It hasn't even been three years, and the art-world experiment known as L&M Arts in Los Angeles is ending.
The gallery, which opened in September 2010 in an odd spot on Venice Boulevard not far from the beach, has announced that it is closing its doors at the end of August. The news is not shocking, considering that the gallery is owned by Dominique Lévy and Robert Mnuchin, who dissolved their partnership in their main New York gallery at the start of 2013.
Sarah Watson, director of the L.A. branch, said, "We're sad, of course. It's an amazing place and has been an amazing three years. But following the split in New York, this is only logical. Robert and Dominique were going their separate ways in New York and wanted to focus on their separate endeavors."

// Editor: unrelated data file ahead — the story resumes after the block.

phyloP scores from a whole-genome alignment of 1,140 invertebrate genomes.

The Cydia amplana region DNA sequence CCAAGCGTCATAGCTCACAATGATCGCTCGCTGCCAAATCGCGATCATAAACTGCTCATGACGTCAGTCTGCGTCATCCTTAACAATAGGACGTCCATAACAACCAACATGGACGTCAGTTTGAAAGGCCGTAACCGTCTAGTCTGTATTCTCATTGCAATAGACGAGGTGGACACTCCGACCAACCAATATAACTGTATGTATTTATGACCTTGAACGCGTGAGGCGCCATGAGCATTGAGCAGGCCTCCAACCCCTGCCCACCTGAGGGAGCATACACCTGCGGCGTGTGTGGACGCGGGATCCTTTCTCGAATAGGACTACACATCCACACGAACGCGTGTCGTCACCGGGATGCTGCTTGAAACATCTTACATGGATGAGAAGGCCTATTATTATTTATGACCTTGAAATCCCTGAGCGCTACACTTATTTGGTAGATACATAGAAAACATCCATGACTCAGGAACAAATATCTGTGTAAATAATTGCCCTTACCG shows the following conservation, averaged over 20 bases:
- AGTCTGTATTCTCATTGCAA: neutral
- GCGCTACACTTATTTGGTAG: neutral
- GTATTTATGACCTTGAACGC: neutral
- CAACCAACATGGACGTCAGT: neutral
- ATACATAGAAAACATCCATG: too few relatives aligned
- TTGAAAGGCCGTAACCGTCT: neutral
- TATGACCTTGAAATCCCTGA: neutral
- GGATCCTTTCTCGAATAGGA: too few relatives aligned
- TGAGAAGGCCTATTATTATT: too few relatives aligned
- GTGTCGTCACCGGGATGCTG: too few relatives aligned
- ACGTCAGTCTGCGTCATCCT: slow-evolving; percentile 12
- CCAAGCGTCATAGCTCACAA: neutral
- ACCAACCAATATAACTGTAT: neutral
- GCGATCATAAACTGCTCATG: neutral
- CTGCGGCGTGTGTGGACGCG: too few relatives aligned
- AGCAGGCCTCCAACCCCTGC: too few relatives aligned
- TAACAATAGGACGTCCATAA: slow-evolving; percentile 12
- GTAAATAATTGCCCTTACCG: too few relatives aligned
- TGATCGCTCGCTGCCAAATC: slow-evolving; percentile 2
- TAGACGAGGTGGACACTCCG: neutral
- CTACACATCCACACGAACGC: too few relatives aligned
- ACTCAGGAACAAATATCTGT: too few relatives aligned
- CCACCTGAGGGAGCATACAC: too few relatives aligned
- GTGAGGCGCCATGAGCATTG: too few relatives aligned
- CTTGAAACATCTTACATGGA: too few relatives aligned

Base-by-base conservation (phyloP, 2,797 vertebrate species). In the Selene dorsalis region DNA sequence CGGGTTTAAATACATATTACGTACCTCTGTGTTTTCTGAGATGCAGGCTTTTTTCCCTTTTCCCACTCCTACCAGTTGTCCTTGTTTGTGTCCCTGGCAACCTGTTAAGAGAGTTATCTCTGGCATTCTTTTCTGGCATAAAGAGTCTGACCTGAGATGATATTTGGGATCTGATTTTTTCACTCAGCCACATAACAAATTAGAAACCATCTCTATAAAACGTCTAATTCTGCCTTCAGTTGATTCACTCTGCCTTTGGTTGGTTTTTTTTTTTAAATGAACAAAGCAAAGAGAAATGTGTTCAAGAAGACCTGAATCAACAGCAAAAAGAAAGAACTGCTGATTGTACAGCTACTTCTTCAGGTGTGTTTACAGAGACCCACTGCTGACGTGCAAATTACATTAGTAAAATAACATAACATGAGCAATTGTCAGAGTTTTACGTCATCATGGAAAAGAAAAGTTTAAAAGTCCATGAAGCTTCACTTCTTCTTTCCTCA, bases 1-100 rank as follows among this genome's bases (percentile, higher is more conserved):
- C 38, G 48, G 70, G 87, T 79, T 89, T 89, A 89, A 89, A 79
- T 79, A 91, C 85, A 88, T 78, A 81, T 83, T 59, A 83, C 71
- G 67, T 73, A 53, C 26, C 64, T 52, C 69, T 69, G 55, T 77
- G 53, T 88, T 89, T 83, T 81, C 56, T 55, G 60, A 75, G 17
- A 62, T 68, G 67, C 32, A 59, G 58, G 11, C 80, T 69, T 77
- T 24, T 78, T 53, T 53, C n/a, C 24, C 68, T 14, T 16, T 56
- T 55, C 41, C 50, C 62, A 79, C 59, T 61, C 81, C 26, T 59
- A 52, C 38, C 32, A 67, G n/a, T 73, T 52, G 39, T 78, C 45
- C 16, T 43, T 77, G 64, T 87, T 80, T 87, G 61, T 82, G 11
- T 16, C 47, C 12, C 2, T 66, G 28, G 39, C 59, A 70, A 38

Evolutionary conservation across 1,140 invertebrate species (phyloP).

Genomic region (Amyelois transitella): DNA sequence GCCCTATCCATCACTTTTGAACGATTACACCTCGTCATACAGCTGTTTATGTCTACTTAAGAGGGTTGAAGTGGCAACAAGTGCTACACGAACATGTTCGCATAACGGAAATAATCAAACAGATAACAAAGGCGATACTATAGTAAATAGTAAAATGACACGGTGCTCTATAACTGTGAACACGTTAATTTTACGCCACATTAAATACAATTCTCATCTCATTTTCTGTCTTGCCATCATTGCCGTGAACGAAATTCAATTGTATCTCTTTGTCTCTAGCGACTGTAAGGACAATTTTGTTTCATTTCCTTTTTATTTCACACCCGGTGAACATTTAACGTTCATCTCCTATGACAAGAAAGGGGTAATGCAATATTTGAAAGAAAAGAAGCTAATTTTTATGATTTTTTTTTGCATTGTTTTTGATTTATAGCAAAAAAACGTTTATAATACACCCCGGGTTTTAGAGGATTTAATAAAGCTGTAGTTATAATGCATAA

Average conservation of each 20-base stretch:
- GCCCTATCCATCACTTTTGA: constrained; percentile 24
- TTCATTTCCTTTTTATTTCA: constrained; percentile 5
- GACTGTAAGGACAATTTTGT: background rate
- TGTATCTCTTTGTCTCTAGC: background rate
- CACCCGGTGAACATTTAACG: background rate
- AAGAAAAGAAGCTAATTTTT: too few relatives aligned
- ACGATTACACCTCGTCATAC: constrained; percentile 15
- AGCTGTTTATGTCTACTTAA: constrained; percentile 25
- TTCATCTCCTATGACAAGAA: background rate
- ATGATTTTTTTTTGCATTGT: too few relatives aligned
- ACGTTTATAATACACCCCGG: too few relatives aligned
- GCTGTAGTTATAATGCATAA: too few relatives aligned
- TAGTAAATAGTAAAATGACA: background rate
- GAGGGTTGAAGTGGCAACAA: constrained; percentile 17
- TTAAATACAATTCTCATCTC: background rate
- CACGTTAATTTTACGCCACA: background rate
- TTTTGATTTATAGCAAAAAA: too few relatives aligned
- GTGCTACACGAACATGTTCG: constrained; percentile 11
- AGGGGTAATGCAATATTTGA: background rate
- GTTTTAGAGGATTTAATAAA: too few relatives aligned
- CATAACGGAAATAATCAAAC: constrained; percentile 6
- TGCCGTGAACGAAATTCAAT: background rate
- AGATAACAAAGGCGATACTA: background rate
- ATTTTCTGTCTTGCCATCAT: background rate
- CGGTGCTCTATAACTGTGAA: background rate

During its short life, the gallery organized rare -- or more precisely, rare to L.A. -- solo shows by heavy-hitters such as Paul McCarthy, Barbara Kruger and Jenny Holzer, as well as group shows featuring emerging artists. The gallery's building was unusual in its location and its look, a pair of small brick buildings from Kulapat Yantrasast of wHY Architecture.
Watson said the property is owned by L&M, noting "we're in the process of figuring out the next step for it."
Does the gallery closing say anything about the viability of L.A. as an art market?
"Not at all -- just look at all the other galleries planning to open their door here as well," said Watson, mentioning Hauser & Wirth for starters. "We were really happy here. If it says anything, I have no intention of going anywhere else."
As for Lévy and Mnuchin, they remain committed to New York. Mnuchin has continued his program at 45 East 78th Street, while Lévy is preparing to open in a new space at 909 Madison Avenue later this year.